Types of Property To Be Taxed
The three main elements of the property tax system in North Carolina are real property, personal property, and motor vehicles. Real property consists of land and buildings. Personal property consists of, for this guide, tangible personal property or all personal property that is not intangible and is not permanently affixed to real property. Motor vehicles, if registered, are assessed according to its registration renewal date.
The Machinery Act (General Statute 105, Subchapter II) provides the framework for the listing, assessing, and appraising of both real and personal property in North Carolina. Under G. S. 105-286, all counties are required to conduct a reappraisal at least every eight (8) years. The majority of the counties conduct their reappraisals on this time frame, although a growing segment of counties conducts reappraisals on a four-year cycle. During each year at least 11 of the 100 counties are conducting a county wide reappraisal. A county may choose to conduct its reappraisal "in-house" utilizing their own appraisal staff, by hiring an outside reappraisal firm, or by employing consultants to assist their staff appraisers.
During the years that a general reappraisal is not made in the county, G. S. 105-287 is the operative statute for changing any property values in the county. The assessor is limited to certain circumstances in which he may change the value of real property. These include correcting a clerical or mathematical error, or correcting an appraisal which resulted from a misapplication of the schedules used during the county's last general reappraisal. Also, the assessor may increase or decrease the appraised value of real property, to recognize a change in value caused by factors other than the following: normal physical depreciation of the improvements, economic conditions affecting the county as a whole, or minor improvements to the property such as repainting, landscaping, terracing etc.
All taxable personal property in North Carolina is appraised at its true value in money. The two main exceptions are inventories owned by manufacturers, retailers, wholesalers, and contractors as well as non-business personal property. These types of personal property have been exempted by statute in North Carolina. There are other exemptions for different types of personal property where the ownership and use determine the exempt status. These would have to be looked at on an individual basis. Personal property in North Carolina is appraised each year as of January 1 at its true value in money. The personal property owner should list his or her personal property with the correct county during the regular listing period in January. Extensions for listing personal property may be granted by the County Assessor up to April 15 upon a timely request. The request for extension to list must be made before the end of the regular listing period.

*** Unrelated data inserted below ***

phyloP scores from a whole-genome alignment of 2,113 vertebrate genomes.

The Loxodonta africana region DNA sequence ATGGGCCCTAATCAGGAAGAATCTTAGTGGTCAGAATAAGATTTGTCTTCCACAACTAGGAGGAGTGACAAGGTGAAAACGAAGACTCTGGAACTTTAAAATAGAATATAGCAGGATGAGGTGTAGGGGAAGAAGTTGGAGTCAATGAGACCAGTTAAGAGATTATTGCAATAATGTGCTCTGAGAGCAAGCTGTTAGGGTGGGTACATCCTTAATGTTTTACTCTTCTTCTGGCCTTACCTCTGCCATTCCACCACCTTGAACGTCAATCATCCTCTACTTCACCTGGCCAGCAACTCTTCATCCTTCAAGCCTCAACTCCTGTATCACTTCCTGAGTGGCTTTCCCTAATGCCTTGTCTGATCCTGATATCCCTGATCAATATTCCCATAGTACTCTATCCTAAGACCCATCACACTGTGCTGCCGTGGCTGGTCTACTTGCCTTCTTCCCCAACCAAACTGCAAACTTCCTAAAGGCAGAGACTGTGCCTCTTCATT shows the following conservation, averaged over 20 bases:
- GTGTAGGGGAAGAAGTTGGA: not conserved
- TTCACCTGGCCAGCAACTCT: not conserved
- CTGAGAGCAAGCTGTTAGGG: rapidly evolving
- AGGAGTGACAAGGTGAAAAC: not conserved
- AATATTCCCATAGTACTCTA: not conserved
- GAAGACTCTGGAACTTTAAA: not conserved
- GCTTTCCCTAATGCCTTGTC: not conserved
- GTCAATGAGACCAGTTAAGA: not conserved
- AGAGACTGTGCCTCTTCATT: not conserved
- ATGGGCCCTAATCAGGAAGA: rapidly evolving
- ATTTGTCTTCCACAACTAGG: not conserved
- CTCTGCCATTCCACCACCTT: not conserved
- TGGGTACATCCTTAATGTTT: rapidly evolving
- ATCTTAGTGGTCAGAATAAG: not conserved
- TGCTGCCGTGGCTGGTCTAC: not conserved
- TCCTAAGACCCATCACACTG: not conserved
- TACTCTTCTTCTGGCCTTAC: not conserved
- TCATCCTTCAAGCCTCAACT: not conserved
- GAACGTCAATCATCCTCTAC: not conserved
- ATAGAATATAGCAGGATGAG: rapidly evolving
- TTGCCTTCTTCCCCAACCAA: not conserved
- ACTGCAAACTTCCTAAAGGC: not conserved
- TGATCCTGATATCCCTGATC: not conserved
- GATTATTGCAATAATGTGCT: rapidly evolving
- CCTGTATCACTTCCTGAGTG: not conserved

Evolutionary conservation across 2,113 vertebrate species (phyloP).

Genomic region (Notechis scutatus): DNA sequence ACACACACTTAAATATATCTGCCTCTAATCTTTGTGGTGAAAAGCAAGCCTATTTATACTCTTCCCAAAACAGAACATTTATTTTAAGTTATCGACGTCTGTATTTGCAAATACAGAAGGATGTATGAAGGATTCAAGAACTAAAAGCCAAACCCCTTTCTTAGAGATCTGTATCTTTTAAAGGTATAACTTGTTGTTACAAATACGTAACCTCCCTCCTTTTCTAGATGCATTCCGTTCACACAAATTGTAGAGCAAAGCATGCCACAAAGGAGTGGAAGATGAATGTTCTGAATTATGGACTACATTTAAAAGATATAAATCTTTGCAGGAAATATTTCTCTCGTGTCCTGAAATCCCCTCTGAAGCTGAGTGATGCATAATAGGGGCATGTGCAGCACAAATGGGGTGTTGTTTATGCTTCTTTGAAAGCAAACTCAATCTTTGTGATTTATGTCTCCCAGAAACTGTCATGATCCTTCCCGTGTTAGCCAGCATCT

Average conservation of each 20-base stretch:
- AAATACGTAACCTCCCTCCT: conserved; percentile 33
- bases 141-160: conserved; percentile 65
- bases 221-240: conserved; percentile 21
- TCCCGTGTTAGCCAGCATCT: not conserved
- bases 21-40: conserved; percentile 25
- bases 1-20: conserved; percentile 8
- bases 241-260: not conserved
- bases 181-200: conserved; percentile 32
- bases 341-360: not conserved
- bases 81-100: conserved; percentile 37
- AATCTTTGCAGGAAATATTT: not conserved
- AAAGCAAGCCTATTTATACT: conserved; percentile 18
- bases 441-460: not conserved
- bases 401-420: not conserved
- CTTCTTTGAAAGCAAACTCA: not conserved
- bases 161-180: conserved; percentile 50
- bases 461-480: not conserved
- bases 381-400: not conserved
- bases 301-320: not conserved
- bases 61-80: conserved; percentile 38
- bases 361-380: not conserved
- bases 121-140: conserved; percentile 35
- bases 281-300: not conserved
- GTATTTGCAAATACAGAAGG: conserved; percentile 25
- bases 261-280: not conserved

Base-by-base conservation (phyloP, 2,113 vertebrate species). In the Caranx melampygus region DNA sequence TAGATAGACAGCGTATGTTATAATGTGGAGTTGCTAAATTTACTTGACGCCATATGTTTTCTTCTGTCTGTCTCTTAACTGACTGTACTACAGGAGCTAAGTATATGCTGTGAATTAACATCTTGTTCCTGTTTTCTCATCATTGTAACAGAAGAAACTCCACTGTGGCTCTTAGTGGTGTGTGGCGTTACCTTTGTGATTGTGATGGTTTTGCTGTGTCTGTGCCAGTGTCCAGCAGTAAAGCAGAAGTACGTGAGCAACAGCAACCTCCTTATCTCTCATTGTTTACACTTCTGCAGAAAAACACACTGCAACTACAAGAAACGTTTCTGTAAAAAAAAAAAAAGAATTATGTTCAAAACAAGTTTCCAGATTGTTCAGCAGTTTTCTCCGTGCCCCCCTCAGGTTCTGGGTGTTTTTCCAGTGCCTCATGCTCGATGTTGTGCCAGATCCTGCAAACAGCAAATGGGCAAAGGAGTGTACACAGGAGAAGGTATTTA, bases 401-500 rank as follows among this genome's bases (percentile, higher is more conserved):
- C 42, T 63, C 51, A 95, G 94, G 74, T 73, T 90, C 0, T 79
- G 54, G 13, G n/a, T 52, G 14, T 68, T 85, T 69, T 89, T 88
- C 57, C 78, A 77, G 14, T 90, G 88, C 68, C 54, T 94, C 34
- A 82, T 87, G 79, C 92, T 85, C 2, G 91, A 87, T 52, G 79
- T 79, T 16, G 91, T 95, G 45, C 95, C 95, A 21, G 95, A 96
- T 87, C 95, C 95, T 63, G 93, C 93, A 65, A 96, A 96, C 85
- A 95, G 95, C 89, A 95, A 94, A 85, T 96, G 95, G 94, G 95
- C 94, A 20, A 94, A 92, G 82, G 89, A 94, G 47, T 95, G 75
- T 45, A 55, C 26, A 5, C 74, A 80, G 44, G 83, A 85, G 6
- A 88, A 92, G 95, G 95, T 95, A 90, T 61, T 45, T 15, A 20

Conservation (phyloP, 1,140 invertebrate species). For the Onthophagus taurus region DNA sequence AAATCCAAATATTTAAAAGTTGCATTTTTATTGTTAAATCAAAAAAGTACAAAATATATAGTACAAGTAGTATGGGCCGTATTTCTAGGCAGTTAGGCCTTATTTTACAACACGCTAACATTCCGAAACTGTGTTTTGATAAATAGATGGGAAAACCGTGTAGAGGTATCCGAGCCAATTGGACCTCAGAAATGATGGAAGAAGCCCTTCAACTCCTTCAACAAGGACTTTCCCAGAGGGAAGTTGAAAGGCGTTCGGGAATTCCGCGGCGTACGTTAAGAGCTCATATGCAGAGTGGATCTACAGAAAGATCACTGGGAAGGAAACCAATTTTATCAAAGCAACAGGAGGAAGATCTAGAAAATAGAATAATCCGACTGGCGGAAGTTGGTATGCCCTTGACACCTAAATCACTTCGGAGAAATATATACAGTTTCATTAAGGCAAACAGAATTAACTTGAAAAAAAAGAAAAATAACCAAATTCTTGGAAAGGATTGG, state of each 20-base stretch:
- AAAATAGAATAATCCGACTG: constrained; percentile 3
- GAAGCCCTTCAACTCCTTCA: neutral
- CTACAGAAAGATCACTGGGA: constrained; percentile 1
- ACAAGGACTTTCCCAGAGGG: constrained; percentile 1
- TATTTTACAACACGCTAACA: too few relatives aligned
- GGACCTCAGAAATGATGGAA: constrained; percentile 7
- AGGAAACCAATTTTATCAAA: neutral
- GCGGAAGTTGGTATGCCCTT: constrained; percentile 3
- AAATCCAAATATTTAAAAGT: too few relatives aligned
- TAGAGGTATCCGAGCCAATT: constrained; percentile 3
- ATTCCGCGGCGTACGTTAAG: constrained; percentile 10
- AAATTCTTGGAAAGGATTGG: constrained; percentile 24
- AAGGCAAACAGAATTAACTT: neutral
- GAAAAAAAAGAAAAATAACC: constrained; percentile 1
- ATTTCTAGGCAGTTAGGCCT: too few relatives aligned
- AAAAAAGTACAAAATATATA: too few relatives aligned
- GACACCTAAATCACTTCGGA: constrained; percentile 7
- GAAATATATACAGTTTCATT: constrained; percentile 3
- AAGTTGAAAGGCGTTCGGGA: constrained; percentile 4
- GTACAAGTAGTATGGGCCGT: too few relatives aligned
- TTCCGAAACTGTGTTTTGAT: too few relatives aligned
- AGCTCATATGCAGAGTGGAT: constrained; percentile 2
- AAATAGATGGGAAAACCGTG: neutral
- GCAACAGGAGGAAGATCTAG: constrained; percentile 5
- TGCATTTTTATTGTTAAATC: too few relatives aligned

The counties in North Carolina use a trending method to appraise personal property. Counties request taxpayers to list their property at original cost by year of acquisition. The counties then trend the original cost up to reach current replacement cost new and then apply a straight line depreciation schedule to reach market value. Most of the counties use trending schedules developed by the North Carolina Department of Revenue.
The appraised value of any personal property may be appealed to the local county board and then to the North Carolina Property Tax Commission.
A change in the law dealing with the taxation of motor vehicles went into effect January 1, 1993. Basically, the new statute changed the way property tax is collected on registered motor vehicles. These vehicles (cars, trucks, trailers, motorcycles, and similar property) will no longer have to be listed in January. Unregistered (untagged) motor vehicles must still be listed annually in January and will be billed with other personal property.
When you receive your vehicle registration renewal card from the Division of Motor Vehicles, please make sure your address and county are correct. If the address and county are not correct, DMV must be notified so you are taxed by the proper county and municipality. About three months after your registration renewal, or a new registration application, you will receive a bill which is payable on the first day of the following month. For example, if you have a March renewal, you will receive a bill in June, it will be due on July 1, and it must be paid by July 31 to avoid the addition of interest. You will receive a separate tax bill on each registered vehicle you own.
If taxes are not paid on time, the county tax collector will issue a block on the registration. If a vehicle receives a block, the registration cannot be renewed again until the taxes plus interest have been paid. Registration can only be renewed on a blocked vehicle after a paid tax receipt has been presented to DMV.
To insure the assessment and registration functions run smoothly, we suggest you follow these instructions:
- Notify DMV of any address changes.
- Register your vehicle on time.
- Pay your taxes on time.